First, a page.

As objets d’art, these ten select pieces spark interest, draw the eye, and bring personality to a space. At a moment when we are spending more time at home, intriguing and versatile pieces of collectible design can enliven and complete your home environment. Within the collectible design world, objets are not necessarily functional, though some are. They are complementary, emboldening the identity of the space with their minimalistic lines, bold colours, and organic forms. They work with inherently functional pieces – for example chairs, tables, lighting, and the like – to elevate an interior.
What do the objects we decide to surround ourselves with say about us? This curated selection of objets d’art explores material and form as a means to add a unique quality to a space. They include pieces that experiment with cross-disciplinary techniques; boldly share newly developed materials; and meld forms inspired by the environment with solid ceramic. When selected for a space, they illustrate and embody our inherent individuality, allowing our homes or offices to speak for us through aesthetics and design.
Amandine David, “Crossing Parallels – Basket #180811”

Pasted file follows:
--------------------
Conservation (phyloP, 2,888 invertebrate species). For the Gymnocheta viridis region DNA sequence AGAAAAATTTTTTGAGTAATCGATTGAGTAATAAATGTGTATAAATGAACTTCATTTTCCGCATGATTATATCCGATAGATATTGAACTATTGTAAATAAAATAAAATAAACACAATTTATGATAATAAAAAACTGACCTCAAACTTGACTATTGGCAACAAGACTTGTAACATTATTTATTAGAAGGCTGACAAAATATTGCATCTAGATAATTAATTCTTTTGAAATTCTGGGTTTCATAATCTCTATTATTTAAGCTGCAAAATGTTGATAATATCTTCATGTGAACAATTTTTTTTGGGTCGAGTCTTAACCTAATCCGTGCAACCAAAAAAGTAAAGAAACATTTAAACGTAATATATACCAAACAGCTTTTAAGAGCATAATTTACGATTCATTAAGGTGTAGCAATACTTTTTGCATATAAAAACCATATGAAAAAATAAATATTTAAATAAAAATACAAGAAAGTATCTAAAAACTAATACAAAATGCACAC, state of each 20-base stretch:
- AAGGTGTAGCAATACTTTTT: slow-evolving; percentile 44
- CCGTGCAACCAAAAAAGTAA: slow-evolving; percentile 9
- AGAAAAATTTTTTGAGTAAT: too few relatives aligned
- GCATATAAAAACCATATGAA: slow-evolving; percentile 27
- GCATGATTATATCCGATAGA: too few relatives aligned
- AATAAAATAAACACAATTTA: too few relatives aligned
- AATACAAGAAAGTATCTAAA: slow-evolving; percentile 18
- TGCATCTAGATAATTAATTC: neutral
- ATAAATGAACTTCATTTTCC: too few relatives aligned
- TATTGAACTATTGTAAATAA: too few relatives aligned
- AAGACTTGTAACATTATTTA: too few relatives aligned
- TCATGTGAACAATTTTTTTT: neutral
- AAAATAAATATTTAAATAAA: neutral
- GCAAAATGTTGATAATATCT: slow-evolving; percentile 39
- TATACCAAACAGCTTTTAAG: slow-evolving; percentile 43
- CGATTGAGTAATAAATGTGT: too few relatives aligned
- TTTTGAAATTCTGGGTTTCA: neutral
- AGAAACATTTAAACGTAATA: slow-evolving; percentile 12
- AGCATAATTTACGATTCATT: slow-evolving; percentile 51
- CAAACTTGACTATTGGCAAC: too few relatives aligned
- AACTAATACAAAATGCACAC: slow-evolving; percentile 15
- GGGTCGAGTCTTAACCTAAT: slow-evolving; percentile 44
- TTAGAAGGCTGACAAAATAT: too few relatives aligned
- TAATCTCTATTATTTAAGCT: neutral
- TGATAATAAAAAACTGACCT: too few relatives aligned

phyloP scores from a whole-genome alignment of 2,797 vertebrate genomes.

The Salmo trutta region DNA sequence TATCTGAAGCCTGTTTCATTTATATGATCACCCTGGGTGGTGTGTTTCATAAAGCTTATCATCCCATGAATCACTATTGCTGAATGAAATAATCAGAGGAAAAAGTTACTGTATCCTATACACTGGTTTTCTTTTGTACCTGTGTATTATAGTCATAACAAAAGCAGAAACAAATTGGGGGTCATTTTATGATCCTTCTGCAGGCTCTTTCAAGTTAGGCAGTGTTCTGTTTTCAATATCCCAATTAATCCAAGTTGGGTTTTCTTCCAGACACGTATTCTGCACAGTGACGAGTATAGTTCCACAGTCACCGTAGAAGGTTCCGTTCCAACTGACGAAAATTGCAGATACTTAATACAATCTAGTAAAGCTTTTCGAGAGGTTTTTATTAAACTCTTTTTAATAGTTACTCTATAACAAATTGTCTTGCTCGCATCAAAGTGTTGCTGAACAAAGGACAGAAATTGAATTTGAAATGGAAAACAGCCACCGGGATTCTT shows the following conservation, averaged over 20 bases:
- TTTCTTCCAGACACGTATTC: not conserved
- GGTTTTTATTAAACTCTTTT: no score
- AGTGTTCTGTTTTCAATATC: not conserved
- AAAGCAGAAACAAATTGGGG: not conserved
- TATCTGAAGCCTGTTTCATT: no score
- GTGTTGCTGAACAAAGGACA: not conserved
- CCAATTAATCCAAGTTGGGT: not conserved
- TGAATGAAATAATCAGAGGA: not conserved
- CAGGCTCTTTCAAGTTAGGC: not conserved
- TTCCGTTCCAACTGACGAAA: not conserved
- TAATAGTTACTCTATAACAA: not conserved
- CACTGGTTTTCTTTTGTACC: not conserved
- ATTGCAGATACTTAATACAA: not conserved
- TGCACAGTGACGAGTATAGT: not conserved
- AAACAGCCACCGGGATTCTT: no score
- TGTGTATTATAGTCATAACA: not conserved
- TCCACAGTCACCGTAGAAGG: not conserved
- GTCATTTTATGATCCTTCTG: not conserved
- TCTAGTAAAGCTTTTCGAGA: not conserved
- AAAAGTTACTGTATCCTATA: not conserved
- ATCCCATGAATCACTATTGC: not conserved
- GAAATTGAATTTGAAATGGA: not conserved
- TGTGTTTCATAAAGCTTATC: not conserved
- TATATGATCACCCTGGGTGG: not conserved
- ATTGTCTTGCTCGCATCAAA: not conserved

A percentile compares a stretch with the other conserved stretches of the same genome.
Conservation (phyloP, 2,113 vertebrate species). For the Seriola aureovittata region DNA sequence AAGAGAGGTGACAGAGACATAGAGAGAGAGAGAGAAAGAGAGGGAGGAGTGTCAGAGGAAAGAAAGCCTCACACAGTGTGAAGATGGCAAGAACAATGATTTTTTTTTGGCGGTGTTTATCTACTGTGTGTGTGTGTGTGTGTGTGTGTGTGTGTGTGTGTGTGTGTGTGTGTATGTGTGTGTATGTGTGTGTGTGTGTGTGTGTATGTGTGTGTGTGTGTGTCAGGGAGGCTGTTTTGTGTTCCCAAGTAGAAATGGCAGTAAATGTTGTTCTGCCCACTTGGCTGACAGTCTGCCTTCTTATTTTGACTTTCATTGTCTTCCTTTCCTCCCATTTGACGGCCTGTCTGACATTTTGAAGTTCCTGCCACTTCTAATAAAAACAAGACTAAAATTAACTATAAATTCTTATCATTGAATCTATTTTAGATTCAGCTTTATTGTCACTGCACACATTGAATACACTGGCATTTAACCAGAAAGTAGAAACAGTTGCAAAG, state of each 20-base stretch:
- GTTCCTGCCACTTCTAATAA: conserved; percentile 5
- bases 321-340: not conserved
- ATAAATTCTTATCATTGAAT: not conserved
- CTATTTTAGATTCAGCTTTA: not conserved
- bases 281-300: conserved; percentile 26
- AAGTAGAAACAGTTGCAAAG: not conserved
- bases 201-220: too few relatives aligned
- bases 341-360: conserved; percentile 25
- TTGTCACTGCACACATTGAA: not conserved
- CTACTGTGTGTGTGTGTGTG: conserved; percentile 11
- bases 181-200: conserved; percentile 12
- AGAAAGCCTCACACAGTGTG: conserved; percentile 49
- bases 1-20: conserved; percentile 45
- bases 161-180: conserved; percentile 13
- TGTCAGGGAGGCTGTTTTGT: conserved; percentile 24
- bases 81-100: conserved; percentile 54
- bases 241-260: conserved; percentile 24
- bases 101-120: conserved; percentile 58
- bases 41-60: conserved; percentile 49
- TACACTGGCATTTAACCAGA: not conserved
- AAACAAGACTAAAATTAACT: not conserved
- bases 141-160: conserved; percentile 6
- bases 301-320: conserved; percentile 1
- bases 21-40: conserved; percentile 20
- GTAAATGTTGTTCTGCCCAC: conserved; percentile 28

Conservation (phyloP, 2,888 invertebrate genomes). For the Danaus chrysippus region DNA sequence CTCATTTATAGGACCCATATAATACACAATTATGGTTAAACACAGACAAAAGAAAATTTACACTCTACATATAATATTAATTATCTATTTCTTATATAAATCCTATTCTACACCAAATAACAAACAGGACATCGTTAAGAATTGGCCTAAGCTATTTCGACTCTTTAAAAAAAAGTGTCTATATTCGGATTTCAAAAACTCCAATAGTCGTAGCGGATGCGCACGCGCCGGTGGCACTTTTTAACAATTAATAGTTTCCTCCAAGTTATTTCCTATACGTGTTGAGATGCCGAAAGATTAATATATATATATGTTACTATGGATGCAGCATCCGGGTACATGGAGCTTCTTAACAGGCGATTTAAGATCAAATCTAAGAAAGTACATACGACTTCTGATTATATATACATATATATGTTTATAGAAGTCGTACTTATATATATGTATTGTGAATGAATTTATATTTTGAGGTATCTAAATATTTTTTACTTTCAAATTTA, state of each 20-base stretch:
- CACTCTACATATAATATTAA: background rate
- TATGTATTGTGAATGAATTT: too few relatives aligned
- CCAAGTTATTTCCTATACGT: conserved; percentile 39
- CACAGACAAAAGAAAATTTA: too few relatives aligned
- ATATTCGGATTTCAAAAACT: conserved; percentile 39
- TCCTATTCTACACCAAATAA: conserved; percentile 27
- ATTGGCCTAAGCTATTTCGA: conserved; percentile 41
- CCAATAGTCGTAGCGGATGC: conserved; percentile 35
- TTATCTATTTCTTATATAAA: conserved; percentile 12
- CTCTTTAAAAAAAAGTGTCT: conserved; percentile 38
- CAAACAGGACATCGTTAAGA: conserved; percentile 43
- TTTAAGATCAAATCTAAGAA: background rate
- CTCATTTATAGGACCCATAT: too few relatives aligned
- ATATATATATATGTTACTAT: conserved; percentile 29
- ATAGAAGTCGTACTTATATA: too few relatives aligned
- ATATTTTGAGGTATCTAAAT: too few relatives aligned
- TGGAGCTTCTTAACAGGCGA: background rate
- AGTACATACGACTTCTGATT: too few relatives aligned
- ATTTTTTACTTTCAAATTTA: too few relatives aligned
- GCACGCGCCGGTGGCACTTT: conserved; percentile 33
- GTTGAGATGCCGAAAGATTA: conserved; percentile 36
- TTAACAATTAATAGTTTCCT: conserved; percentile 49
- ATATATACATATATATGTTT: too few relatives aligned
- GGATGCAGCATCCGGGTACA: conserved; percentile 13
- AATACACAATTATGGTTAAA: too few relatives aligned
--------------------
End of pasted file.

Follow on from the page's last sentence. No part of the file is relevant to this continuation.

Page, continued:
“Crossing Parallels” explores the interaction between the basketry technique of hand coiling and 3D-printing. Both techniques build objects through the same construction principle, laying one filament—whether natural fibre or melted plastic—on top of another. By making objects at the crossroads between handicraft and digital craft, Amandine David aims to contribute to a more nuanced definition of craft as collaborative practice.
BASIS RHO, “CRCLE – Black” & “CRCLE – Soft Grape”
The Basis Rho CRCLE is an object, platform, and atoll for random and curated still lifes in classy homes. This unique piece combines an emerald green stone with crushed red grapes in concrete. Making use of glass waste bound into their own fine concrete recipe, designers Marie Jeschke & Anja Langer of Jeschkelanger create an irregular window in the coloured stone.
Eyvind Solli, “Rhythm of the Night”
Eyvind Solli Andreassen’s ceramic objects are oriented around various sculptural forms, volumes, and sizes. Thin hand rolled coils of clay are placed on top of each other, forming varied, organic forms. His work is made by utilizing traditional techniques and has evolved with a focus on traditional ceramic vessels, but more towards an abstraction of the original form. The objects show an interest for how much different processing of a material such as clay can change the visual perception of an object – from one form to another.
Gurli Elbækgaard, “Geomorfologi – Yellow”
Inspired by the mountainous Norwegian landscape, “Geomorfologi” is a hand built sculpture in stoneware clay, which has been fired multiple times to achieve complex glaze surface. Gurli Elbækgaard is trained classically as a ceramist who masters her craft at the turntable, but still can not help but push the limits to what you can do with clay and glaze. She seeks to test, play, and experiment with color, shape, and senses.